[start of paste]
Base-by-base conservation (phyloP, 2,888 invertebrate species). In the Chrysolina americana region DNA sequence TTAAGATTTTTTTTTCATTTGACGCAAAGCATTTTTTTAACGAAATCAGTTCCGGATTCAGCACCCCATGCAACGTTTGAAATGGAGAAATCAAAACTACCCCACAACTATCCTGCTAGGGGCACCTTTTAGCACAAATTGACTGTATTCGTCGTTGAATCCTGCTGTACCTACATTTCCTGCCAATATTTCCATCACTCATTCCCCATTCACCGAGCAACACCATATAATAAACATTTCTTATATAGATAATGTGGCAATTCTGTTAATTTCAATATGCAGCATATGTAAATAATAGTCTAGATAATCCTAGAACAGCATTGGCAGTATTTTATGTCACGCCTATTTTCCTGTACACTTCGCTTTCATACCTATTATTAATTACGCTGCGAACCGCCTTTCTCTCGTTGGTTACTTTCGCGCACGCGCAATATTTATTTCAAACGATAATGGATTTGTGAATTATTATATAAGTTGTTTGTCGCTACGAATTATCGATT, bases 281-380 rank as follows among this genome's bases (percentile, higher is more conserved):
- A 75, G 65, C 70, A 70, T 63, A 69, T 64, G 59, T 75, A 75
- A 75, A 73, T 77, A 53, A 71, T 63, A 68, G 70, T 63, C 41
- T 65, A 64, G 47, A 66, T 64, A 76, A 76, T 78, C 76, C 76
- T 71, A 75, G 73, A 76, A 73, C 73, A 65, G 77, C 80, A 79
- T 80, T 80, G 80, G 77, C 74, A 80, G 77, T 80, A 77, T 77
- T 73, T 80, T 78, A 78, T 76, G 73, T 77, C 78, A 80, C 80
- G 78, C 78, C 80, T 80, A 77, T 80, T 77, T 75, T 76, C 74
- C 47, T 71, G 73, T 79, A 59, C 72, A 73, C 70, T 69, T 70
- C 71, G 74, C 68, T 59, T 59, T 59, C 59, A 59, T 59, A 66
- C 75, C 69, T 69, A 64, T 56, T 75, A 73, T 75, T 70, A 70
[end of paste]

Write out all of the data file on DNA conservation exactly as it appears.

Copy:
Base-by-base conservation (phyloP, 2,888 invertebrate species). In the Chrysolina americana region DNA sequence TTAAGATTTTTTTTTCATTTGACGCAAAGCATTTTTTTAACGAAATCAGTTCCGGATTCAGCACCCCATGCAACGTTTGAAATGGAGAAATCAAAACTACCCCACAACTATCCTGCTAGGGGCACCTTTTAGCACAAATTGACTGTATTCGTCGTTGAATCCTGCTGTACCTACATTTCCTGCCAATATTTCCATCACTCATTCCCCATTCACCGAGCAACACCATATAATAAACATTTCTTATATAGATAATGTGGCAATTCTGTTAATTTCAATATGCAGCATATGTAAATAATAGTCTAGATAATCCTAGAACAGCATTGGCAGTATTTTATGTCACGCCTATTTTCCTGTACACTTCGCTTTCATACCTATTATTAATTACGCTGCGAACCGCCTTTCTCTCGTTGGTTACTTTCGCGCACGCGCAATATTTATTTCAAACGATAATGGATTTGTGAATTATTATATAAGTTGTTTGTCGCTACGAATTATCGATT, bases 281-380 rank as follows among this genome's bases (percentile, higher is more conserved):
- A 75, G 65, C 70, A 70, T 63, A 69, T 64, G 59, T 75, A 75
- A 75, A 73, T 77, A 53, A 71, T 63, A 68, G 70, T 63, C 41
- T 65, A 64, G 47, A 66, T 64, A 76, A 76, T 78, C 76, C 76
- T 71, A 75, G 73, A 76, A 73, C 73, A 65, G 77, C 80, A 79
- T 80, T 80, G 80, G 77, C 74, A 80, G 77, T 80, A 77, T 77
- T 73, T 80, T 78, A 78, T 76, G 73, T 77, C 78, A 80, C 80
- G 78, C 78, C 80, T 80, A 77, T 80, T 77, T 75, T 76, C 74
- C 47, T 71, G 73, T 79, A 59, C 72, A 73, C 70, T 69, T 70
- C 71, G 74, C 68, T 59, T 59, T 59, C 59, A 59, T 59, A 66
- C 75, C 69, T 69, A 64, T 56, T 75, A 73, T 75, T 70, A 70